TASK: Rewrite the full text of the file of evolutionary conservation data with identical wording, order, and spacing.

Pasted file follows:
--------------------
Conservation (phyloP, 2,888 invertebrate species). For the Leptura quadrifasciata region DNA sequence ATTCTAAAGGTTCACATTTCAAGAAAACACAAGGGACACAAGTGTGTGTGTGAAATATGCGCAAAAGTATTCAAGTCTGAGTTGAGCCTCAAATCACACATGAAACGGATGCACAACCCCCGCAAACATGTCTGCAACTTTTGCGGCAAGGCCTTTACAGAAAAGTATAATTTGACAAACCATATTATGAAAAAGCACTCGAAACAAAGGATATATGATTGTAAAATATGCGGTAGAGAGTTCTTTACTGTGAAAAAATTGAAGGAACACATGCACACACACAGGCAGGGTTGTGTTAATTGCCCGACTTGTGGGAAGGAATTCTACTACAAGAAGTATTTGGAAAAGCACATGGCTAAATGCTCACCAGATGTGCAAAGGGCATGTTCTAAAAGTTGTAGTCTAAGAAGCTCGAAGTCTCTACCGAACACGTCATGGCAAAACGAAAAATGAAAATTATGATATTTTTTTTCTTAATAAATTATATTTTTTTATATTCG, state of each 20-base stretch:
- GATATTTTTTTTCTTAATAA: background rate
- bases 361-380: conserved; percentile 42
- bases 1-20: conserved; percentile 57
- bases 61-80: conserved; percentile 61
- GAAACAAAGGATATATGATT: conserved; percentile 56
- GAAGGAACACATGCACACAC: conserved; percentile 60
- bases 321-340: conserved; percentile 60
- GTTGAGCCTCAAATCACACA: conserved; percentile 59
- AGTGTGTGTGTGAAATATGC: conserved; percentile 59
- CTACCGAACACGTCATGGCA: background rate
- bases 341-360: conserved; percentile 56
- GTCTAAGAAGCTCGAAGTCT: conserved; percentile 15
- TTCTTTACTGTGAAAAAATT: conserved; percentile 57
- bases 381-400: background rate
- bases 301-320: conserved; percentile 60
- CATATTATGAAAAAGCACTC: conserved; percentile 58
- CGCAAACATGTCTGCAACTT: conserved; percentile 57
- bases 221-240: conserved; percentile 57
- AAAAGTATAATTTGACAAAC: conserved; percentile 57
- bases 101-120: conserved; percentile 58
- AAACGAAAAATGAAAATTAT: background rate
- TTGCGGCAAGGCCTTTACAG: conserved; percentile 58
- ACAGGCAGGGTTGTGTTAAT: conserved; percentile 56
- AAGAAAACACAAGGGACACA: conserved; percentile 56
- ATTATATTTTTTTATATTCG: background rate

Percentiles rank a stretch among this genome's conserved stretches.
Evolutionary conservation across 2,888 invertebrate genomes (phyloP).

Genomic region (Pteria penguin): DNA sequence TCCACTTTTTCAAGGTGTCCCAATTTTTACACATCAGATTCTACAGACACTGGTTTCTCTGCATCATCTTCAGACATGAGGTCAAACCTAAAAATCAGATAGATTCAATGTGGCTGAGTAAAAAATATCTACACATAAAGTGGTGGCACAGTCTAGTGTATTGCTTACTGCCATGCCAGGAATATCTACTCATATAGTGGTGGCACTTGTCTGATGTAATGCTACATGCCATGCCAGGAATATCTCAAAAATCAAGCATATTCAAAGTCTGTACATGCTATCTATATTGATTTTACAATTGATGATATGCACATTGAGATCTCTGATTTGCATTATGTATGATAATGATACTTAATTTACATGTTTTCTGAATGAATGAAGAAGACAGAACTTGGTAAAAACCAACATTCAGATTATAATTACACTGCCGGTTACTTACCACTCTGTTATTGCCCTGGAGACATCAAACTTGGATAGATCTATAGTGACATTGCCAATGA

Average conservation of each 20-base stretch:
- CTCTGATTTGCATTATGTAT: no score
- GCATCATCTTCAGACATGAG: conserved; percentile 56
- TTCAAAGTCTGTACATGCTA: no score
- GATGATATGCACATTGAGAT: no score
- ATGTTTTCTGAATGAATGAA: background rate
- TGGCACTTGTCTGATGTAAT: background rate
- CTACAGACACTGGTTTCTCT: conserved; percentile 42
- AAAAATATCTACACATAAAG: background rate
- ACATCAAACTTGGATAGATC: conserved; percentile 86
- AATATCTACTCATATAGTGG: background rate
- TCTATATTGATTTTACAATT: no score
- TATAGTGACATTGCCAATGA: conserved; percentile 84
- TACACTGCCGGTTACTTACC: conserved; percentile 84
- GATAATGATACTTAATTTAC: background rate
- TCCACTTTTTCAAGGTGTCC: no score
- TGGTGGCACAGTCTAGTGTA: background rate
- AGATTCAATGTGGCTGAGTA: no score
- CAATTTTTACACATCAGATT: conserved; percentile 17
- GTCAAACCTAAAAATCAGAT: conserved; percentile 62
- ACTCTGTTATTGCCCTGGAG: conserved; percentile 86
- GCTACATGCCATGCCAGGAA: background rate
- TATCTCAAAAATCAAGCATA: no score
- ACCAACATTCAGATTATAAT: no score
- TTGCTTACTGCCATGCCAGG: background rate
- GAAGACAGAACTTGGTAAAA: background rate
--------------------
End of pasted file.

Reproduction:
Conservation (phyloP, 2,888 invertebrate species). For the Leptura quadrifasciata region DNA sequence ATTCTAAAGGTTCACATTTCAAGAAAACACAAGGGACACAAGTGTGTGTGTGAAATATGCGCAAAAGTATTCAAGTCTGAGTTGAGCCTCAAATCACACATGAAACGGATGCACAACCCCCGCAAACATGTCTGCAACTTTTGCGGCAAGGCCTTTACAGAAAAGTATAATTTGACAAACCATATTATGAAAAAGCACTCGAAACAAAGGATATATGATTGTAAAATATGCGGTAGAGAGTTCTTTACTGTGAAAAAATTGAAGGAACACATGCACACACACAGGCAGGGTTGTGTTAATTGCCCGACTTGTGGGAAGGAATTCTACTACAAGAAGTATTTGGAAAAGCACATGGCTAAATGCTCACCAGATGTGCAAAGGGCATGTTCTAAAAGTTGTAGTCTAAGAAGCTCGAAGTCTCTACCGAACACGTCATGGCAAAACGAAAAATGAAAATTATGATATTTTTTTTCTTAATAAATTATATTTTTTTATATTCG, state of each 20-base stretch:
- GATATTTTTTTTCTTAATAA: background rate
- bases 361-380: conserved; percentile 42
- bases 1-20: conserved; percentile 57
- bases 61-80: conserved; percentile 61
- GAAACAAAGGATATATGATT: conserved; percentile 56
- GAAGGAACACATGCACACAC: conserved; percentile 60
- bases 321-340: conserved; percentile 60
- GTTGAGCCTCAAATCACACA: conserved; percentile 59
- AGTGTGTGTGTGAAATATGC: conserved; percentile 59
- CTACCGAACACGTCATGGCA: background rate
- bases 341-360: conserved; percentile 56
- GTCTAAGAAGCTCGAAGTCT: conserved; percentile 15
- TTCTTTACTGTGAAAAAATT: conserved; percentile 57
- bases 381-400: background rate
- bases 301-320: conserved; percentile 60
- CATATTATGAAAAAGCACTC: conserved; percentile 58
- CGCAAACATGTCTGCAACTT: conserved; percentile 57
- bases 221-240: conserved; percentile 57
- AAAAGTATAATTTGACAAAC: conserved; percentile 57
- bases 101-120: conserved; percentile 58
- AAACGAAAAATGAAAATTAT: background rate
- TTGCGGCAAGGCCTTTACAG: conserved; percentile 58
- ACAGGCAGGGTTGTGTTAAT: conserved; percentile 56
- AAGAAAACACAAGGGACACA: conserved; percentile 56
- ATTATATTTTTTTATATTCG: background rate

Percentiles rank a stretch among this genome's conserved stretches.
Evolutionary conservation across 2,888 invertebrate genomes (phyloP).

Genomic region (Pteria penguin): DNA sequence TCCACTTTTTCAAGGTGTCCCAATTTTTACACATCAGATTCTACAGACACTGGTTTCTCTGCATCATCTTCAGACATGAGGTCAAACCTAAAAATCAGATAGATTCAATGTGGCTGAGTAAAAAATATCTACACATAAAGTGGTGGCACAGTCTAGTGTATTGCTTACTGCCATGCCAGGAATATCTACTCATATAGTGGTGGCACTTGTCTGATGTAATGCTACATGCCATGCCAGGAATATCTCAAAAATCAAGCATATTCAAAGTCTGTACATGCTATCTATATTGATTTTACAATTGATGATATGCACATTGAGATCTCTGATTTGCATTATGTATGATAATGATACTTAATTTACATGTTTTCTGAATGAATGAAGAAGACAGAACTTGGTAAAAACCAACATTCAGATTATAATTACACTGCCGGTTACTTACCACTCTGTTATTGCCCTGGAGACATCAAACTTGGATAGATCTATAGTGACATTGCCAATGA

Average conservation of each 20-base stretch:
- CTCTGATTTGCATTATGTAT: no score
- GCATCATCTTCAGACATGAG: conserved; percentile 56
- TTCAAAGTCTGTACATGCTA: no score
- GATGATATGCACATTGAGAT: no score
- ATGTTTTCTGAATGAATGAA: background rate
- TGGCACTTGTCTGATGTAAT: background rate
- CTACAGACACTGGTTTCTCT: conserved; percentile 42
- AAAAATATCTACACATAAAG: background rate
- ACATCAAACTTGGATAGATC: conserved; percentile 86
- AATATCTACTCATATAGTGG: background rate
- TCTATATTGATTTTACAATT: no score
- TATAGTGACATTGCCAATGA: conserved; percentile 84
- TACACTGCCGGTTACTTACC: conserved; percentile 84
- GATAATGATACTTAATTTAC: background rate
- TCCACTTTTTCAAGGTGTCC: no score
- TGGTGGCACAGTCTAGTGTA: background rate
- AGATTCAATGTGGCTGAGTA: no score
- CAATTTTTACACATCAGATT: conserved; percentile 17
- GTCAAACCTAAAAATCAGAT: conserved; percentile 62
- ACTCTGTTATTGCCCTGGAG: conserved; percentile 86
- GCTACATGCCATGCCAGGAA: background rate
- TATCTCAAAAATCAAGCATA: no score
- ACCAACATTCAGATTATAAT: no score
- TTGCTTACTGCCATGCCAGG: background rate
- GAAGACAGAACTTGGTAAAA: background rate